• Comment number 36.

    On that note i think i'll go destroy all of my microsoft based programs and run linux from now on. on my ps3.

  • Comment number 37.

    @OneSandal, you drink in the wrong pub mate.

    "and before you say they don't go wrong or get virus infected they do."

    Name ONE virus that affects OS X 10.5.5 and I will personally pay you £500.

    *crickets chirping*

  • Comment number 38.

    Before I start let me point out that I've used windows ever since 95. I use windows because in the past and right now it does what I need it to do. I use open office as it again does what I need it to do. If windows stops doing what I need I will look for an alternative that will. I think a lot of people, computer savvy or just customers wanting a family computer are in the same frame of mind.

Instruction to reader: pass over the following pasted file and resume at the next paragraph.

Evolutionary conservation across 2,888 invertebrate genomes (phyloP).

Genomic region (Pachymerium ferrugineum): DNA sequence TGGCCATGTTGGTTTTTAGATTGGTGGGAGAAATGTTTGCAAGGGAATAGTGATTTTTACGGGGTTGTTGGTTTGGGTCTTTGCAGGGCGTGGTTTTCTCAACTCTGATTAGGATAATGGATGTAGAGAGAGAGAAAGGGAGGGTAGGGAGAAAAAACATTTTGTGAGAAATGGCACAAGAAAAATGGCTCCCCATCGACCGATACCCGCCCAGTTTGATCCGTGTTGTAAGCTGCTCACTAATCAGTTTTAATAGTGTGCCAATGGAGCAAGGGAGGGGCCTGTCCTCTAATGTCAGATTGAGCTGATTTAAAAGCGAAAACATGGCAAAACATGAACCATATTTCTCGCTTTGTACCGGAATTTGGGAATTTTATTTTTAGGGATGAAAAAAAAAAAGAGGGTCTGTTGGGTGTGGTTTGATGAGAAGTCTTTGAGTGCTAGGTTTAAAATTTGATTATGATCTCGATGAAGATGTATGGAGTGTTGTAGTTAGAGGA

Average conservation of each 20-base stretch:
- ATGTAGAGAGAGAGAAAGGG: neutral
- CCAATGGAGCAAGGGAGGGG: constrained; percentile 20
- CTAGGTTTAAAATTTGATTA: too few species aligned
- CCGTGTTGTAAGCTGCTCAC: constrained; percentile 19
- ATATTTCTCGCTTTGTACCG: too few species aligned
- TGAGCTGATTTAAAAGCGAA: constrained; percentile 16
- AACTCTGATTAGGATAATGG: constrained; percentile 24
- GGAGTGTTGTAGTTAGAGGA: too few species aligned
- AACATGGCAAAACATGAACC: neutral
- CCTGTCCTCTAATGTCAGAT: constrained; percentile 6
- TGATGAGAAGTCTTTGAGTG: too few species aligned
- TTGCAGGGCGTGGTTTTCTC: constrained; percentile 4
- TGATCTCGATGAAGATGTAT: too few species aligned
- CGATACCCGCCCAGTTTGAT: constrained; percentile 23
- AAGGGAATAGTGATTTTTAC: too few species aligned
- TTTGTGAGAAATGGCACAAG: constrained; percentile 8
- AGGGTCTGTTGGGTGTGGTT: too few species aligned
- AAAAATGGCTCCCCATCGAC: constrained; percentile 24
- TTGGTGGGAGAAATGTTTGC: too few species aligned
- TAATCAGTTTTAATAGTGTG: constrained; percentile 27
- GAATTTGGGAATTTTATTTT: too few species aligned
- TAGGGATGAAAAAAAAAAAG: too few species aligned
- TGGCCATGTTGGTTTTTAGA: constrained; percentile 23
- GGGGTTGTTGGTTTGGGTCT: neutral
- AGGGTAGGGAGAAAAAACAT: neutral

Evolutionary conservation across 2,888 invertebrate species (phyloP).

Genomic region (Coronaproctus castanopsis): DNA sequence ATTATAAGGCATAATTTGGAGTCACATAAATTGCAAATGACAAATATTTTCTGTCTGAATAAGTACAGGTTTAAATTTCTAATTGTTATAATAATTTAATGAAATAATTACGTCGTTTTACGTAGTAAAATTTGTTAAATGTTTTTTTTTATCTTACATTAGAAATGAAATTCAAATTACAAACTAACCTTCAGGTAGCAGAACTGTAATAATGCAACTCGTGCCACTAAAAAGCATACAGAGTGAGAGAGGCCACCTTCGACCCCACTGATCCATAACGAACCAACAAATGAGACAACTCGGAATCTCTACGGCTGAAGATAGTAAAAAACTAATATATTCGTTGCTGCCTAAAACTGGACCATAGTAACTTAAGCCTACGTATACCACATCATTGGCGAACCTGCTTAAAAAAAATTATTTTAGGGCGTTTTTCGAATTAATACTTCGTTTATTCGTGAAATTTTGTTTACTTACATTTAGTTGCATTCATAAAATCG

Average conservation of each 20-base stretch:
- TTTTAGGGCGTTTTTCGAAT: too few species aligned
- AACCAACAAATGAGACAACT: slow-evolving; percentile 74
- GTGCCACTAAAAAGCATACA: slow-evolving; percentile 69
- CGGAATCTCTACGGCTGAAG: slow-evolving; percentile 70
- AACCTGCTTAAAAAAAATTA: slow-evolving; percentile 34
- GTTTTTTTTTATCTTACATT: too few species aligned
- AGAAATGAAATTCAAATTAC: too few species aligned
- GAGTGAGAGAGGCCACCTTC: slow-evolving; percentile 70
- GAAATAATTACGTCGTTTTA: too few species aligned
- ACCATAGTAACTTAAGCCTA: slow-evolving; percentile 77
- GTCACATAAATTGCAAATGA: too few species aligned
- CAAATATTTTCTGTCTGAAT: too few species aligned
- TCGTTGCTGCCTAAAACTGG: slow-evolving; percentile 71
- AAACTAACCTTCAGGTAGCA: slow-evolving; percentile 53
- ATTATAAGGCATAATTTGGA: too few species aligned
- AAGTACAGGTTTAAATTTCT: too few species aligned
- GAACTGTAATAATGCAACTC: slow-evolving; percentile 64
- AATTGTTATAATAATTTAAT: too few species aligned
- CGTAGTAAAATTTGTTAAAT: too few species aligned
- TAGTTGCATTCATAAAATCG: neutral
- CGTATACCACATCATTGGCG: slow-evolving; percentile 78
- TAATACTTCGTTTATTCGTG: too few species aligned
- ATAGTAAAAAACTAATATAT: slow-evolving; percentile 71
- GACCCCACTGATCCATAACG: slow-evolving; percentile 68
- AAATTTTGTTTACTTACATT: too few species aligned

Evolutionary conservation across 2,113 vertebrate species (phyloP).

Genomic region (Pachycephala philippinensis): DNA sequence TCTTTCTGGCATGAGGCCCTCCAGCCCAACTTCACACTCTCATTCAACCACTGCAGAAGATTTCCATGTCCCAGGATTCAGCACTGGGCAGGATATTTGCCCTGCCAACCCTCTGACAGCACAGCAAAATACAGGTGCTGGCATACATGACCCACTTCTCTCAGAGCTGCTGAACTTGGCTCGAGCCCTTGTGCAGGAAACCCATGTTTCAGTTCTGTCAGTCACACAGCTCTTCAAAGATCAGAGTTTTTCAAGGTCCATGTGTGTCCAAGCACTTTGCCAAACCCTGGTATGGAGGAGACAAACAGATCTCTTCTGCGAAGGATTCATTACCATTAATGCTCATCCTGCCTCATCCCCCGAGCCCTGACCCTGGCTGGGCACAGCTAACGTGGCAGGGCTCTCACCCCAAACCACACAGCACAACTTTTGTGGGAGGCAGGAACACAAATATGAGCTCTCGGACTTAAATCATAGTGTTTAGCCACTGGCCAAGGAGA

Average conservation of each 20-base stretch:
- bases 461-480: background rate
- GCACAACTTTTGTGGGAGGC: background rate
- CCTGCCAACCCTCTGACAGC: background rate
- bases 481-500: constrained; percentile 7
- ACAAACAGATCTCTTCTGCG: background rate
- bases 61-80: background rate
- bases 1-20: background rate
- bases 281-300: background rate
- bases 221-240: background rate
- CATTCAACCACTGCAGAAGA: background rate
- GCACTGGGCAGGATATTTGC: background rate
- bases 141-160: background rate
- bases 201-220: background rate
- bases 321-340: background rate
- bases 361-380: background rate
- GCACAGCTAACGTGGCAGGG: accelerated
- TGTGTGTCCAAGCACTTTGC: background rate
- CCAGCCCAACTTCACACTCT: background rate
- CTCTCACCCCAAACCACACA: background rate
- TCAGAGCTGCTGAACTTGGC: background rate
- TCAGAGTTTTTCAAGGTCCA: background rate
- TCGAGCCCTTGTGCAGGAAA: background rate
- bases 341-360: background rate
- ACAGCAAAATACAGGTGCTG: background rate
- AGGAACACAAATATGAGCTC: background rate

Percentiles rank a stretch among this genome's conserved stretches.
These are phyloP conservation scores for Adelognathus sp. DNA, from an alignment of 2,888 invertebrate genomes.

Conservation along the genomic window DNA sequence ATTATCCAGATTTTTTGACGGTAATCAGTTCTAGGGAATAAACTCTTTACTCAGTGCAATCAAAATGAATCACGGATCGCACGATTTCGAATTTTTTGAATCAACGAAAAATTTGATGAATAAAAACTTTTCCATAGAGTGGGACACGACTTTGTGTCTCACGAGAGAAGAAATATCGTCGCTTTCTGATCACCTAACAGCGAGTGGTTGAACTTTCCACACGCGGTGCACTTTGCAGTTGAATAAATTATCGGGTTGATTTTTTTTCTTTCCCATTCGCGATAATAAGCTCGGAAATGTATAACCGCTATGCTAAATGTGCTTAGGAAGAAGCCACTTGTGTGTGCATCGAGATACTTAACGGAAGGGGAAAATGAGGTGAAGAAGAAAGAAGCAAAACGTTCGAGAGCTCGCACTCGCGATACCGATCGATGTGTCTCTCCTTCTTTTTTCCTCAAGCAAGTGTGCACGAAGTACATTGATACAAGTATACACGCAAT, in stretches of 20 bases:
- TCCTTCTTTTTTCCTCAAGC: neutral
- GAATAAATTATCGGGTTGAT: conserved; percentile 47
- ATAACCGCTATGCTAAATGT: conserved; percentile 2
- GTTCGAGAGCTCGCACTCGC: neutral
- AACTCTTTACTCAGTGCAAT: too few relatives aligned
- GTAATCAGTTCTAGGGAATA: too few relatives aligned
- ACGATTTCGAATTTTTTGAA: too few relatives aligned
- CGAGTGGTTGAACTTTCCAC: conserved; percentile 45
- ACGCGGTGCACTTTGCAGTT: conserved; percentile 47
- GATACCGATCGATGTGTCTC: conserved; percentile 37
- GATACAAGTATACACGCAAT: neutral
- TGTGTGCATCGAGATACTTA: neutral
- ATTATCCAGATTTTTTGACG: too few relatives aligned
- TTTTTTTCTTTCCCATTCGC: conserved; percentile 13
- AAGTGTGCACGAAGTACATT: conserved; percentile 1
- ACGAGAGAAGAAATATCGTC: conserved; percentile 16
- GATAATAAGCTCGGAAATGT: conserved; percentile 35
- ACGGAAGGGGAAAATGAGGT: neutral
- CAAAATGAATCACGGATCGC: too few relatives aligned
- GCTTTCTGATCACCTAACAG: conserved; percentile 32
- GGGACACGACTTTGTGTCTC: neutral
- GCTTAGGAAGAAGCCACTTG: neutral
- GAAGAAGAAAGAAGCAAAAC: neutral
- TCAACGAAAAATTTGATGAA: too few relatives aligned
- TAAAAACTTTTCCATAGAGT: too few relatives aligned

That being said when windows 7 rolls out I won't be getting it if the only advantages it holds over Vista is the ability to look at stars, (I've got a real window and can do that whenever I like) or use touch devices (why would we need these apart from in mobile devices or displays?)
    If Microsoft can only offer up these advances and nothing truly spectacular (Aero? haha) instead of superficial then the people perfectly happy with thier xp won't budge an inch because it still to this day does exactly what you need it to do.

    PS I only bought Vista after the announcement that they wouldn't be making DX10 (Damn my gaming addiction!) available for XP but after some tweaking and customization it's almost back to being as functional and lean as XP!

  • Comment number 39.

    "I think it'll be funny looking back at some of the inane arguments on here in 10 years time, jeez!"

    ...reading these blogs there is no wonder people think PC's and for that matter Mac users are not cool

    There is life beyond the screen in front of you!

  • Comment number 40.

    @djmikeyc

    Win 95, etc and Win Xp are totally different products, with a similar GUI.

    MS-DOS had a simple graphical shell, Windows. MS-DOS 6 had the optional add-on of Windows 3.x. This ran on 'IBM-clone' PCs - i.e. Personal Computers made to the specifications laid down by IBM, as opposed to Personal Computers made by Apple that weren't cloned because Apple wanted to retain control of the product.